ATE Solutions, was selected for both its experience and problem solving ability. Poole commented: “Every little engineering nuance and decision that they made from a design point of view just showed – they’ve been there, they’ve done it, and this is how they now do it because they know what they’re talking about. The level of practical experience was very impressive” ATE also based its solutions on modular hardware, off the shelf components, and industry leading software with Labview/TestStand bought together in their FLEX 40 system – all of which were important to Protean.
The first stage that ATE and Protean worked on was for the Power Base. The primary function of the UUT is to take Low Voltage control signals and converter to high power IGBT switching and health monitoring for dual 3 phase inverters. The methodology chosen for each stage is reassuringly similar for Poole. “The chassis that they use are modular. The cards that they plug into it are modular as are the interconnects. Everything is off-the-shelf and it makes it so much easier to put a system together and support it when it needs adapting or things go wrong.”
The requirement for test time was five minutes per UUT maximum. ATE Solutions, whose role it is to develop the system hardware, test software and fixturing for the functional test machine, came up with a solution that took four and a half minutes.
Automating the test was the objective, says Poole: “This is a high power inverter (peak 40KW) in a very small package. One of the challenges that we found as part of the development was how to deal with noise generated, because when we’re switching that sort of current and voltage, ensuring signal intergrity when switching is extremely important. Solving it was a collaboration between us and ATE, it was a mixture of EMC techniques like grounding and shielding, and identifying where the noise is and suppressing it or moving it around to where we wanted it.”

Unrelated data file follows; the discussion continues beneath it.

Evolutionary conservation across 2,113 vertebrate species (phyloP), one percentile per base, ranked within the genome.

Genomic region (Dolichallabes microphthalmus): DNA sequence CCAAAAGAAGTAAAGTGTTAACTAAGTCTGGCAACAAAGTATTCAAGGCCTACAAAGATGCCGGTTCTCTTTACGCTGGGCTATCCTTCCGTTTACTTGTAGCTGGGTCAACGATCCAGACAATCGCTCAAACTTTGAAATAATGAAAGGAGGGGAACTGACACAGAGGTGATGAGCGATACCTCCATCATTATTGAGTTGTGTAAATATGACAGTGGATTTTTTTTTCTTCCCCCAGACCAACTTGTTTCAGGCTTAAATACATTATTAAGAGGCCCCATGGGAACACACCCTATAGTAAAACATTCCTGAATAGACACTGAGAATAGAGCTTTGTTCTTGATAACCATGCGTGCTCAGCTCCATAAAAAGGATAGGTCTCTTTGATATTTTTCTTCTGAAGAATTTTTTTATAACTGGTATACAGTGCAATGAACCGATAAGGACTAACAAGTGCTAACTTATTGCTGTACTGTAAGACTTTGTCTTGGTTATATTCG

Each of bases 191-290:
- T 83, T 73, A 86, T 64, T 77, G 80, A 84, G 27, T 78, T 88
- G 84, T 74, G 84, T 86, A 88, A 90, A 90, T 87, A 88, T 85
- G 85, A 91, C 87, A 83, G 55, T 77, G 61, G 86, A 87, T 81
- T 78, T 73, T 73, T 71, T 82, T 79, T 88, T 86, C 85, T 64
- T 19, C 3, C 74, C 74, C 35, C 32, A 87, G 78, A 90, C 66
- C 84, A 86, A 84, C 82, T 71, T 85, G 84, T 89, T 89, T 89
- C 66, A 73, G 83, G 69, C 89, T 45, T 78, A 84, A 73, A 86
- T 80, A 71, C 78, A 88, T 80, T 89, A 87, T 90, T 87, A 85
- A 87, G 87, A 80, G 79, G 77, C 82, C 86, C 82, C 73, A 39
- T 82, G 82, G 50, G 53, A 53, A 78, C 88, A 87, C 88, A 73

Another of the problems faced was that the actual inverter module is very small and test access is severely limited. The high voltage/current test points are only 5mm2. Small test probes are not rated with the sort of power for this application, but a specialist high current probe from Ingun looks like it could offer the solution for the ten high current (momentarily up to 200A) connections per module, while there are around 50 low voltage connections that don’t require such specialist probes.
The first system has now been delivered to the contract electronics manufacturer’s site in Austria, where it is up and running.
Big data is a topical subject, the main problem being that people don’t always know what to do with the data extracted. “This is another activity I have been working on with ATE Solutions,” added Poole. “We are generating a lot of test data and are using this to monitor production trends, ATE Solutions knowledge is helping us fine tune our process so we get that maximum benefit from what’s coming back.”
The test function has always been among the most challenging processes in electronics manufacturing. How can test equipment keep ahead of the subassemblies it needs to validate? Evidence exists to show that it can be done.